Infarct scar as living tissue

Research output: Contribution to journalReview article

137 Citations (Scopus)

Abstract

Infarct scar tissue has long been considered inert (acellular, composed simply of fibrillar collagen) and whose function is simply to restore structural integrity to infarcted myocardium and to provide tensile strength that prevents tissue rupture. Technologies of cellular and molecular biology have altered this perspective. Infarct scar is now recognized as living tissue: composed of a persistent population of fibroblast-like cells whose ongoing activity includes a regulation of collagen turnover and scar tissue contraction and which are nourished by a neovasculature. Herein we briefly review these various components of the infarct scar that provide for its dynamic nature and which is relevant to today's interest in preventing heart failure through a rebuilding (regrowing) of myocardial tissue at the infarct size.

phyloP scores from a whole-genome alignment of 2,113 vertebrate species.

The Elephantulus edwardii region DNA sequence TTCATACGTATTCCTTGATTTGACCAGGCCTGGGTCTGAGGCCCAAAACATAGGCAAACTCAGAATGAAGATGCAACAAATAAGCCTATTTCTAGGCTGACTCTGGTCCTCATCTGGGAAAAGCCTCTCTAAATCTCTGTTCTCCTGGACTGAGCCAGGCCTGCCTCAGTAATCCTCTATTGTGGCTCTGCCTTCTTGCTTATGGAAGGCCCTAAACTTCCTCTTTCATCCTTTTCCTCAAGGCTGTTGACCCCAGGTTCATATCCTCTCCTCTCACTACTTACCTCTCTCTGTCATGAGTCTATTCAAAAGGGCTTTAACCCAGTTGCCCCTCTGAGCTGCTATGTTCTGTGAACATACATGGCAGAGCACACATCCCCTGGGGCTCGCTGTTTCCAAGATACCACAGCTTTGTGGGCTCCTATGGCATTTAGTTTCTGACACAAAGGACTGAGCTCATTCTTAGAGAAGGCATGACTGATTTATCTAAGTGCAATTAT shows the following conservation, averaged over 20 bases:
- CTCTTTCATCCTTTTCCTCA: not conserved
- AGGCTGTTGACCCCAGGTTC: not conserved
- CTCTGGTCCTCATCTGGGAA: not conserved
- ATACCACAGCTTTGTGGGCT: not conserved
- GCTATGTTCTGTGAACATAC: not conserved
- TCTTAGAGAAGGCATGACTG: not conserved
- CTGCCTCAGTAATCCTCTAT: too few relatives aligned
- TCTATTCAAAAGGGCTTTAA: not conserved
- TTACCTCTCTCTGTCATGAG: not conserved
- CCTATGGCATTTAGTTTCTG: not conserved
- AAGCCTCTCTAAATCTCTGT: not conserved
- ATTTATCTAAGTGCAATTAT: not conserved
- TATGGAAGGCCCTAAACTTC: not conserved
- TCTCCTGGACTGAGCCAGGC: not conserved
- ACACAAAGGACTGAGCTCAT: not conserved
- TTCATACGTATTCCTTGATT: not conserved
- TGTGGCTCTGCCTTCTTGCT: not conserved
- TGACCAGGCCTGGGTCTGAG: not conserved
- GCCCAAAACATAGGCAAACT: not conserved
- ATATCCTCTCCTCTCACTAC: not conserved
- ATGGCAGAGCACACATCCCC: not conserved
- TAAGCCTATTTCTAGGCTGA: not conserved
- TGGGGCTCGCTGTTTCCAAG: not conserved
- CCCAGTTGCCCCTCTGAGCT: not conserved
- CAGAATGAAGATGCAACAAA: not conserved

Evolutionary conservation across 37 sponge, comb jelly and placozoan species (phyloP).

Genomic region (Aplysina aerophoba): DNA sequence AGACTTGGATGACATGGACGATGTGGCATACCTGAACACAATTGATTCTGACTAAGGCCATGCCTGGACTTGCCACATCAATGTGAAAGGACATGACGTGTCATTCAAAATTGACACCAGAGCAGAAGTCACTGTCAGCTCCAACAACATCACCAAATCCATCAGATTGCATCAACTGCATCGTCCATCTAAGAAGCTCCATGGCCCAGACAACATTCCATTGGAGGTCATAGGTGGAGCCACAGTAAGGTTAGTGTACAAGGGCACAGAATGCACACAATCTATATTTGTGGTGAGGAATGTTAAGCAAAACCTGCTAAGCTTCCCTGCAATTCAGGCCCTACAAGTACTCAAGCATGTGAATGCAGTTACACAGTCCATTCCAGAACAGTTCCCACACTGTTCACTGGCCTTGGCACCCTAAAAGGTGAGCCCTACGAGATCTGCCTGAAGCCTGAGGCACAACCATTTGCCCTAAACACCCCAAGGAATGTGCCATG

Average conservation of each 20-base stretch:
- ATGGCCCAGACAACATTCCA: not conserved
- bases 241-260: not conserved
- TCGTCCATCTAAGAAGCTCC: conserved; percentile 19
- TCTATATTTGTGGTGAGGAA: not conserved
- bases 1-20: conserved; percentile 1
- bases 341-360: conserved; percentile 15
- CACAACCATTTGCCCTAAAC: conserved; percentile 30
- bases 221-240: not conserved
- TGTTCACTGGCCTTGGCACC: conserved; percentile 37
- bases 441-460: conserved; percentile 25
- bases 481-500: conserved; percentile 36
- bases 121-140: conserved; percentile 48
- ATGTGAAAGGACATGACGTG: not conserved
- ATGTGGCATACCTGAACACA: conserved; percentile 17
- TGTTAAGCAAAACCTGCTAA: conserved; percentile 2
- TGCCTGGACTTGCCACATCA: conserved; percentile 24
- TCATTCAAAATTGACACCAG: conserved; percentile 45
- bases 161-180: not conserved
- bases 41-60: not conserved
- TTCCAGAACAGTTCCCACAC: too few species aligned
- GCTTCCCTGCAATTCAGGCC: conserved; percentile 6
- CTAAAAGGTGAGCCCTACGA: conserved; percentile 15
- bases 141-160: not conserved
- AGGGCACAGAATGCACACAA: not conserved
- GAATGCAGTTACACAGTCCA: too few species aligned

Original languageEnglish (US)
Pages (from-to)343-347
Number of pages5
JournalBasic research in cardiology
Volume97
Issue number5
DOIs
StatePublished - Sep 1 2002

Fingerprint

Cicatrix
Fibrillar Collagens
Tensile Strength
Cell Biology
Molecular Biology
Rupture
Myocardium
Collagen
Heart Failure
Fibroblasts
Technology
Population

All Science Journal Classification (ASJC) codes

  • Physiology
  • Cardiology and Cardiovascular Medicine
  • Physiology (medical)

Cite this

Infarct scar as living tissue. / Sun, Yao; Kiani, Mohammad F.; Postlethwaite, Arnold; Weber, Karl.

In: Basic research in cardiology, Vol. 97, No. 5, 01.09.2002, p. 343-347.

Research output: Contribution to journalReview article

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